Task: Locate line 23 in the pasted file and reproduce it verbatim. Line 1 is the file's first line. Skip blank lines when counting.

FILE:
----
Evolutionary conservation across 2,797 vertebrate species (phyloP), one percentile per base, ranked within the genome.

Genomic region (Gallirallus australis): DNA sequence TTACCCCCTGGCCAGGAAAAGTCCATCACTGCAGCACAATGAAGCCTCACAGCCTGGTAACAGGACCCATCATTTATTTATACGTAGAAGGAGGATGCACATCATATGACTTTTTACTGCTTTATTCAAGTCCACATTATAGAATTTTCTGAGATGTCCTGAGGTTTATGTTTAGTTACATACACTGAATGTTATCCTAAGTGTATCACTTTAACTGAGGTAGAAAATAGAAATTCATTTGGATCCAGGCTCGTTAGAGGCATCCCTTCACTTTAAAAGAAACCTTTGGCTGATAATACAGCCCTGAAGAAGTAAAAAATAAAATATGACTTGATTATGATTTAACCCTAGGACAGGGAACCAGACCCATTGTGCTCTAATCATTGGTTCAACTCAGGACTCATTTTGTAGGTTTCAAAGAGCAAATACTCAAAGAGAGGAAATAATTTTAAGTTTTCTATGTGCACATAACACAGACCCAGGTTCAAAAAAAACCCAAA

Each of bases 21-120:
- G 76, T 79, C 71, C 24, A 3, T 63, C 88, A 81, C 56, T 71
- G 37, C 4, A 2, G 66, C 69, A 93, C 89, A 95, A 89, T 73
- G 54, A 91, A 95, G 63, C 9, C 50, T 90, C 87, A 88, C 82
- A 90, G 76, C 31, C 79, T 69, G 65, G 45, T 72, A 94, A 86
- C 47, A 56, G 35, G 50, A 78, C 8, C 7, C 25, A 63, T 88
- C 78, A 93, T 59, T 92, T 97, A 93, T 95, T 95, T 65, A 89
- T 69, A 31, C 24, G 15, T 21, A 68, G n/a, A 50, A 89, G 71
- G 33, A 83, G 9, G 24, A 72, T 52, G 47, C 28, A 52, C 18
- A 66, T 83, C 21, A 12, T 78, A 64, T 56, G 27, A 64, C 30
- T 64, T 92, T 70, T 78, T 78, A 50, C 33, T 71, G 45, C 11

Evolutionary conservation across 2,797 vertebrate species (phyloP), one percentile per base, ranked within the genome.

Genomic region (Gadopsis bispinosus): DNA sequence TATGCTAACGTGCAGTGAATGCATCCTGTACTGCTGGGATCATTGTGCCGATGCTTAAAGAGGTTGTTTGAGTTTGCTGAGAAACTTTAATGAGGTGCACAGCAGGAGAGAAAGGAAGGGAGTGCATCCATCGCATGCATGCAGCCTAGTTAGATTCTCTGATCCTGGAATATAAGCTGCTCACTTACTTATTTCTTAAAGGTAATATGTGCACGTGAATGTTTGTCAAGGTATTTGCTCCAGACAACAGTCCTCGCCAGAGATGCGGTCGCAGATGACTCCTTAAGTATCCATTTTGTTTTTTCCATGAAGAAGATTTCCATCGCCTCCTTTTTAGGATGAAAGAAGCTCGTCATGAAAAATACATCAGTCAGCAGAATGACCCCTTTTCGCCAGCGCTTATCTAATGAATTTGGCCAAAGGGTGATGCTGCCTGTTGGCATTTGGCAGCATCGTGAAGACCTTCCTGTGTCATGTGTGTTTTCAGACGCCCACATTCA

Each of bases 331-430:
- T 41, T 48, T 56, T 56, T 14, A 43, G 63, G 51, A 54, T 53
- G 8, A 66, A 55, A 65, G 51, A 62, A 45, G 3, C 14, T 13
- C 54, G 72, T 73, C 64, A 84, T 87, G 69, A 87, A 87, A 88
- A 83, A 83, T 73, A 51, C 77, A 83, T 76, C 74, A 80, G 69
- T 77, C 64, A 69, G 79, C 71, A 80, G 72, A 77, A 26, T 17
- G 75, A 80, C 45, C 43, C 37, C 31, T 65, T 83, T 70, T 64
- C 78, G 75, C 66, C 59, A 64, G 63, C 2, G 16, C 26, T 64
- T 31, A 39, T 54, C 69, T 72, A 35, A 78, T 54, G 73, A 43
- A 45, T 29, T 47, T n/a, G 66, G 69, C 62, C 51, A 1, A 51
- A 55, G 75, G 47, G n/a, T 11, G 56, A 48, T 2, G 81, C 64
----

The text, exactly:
- C 78, G 75, C 66, C 59, A 64, G 63, C 2, G 16, C 26, T 64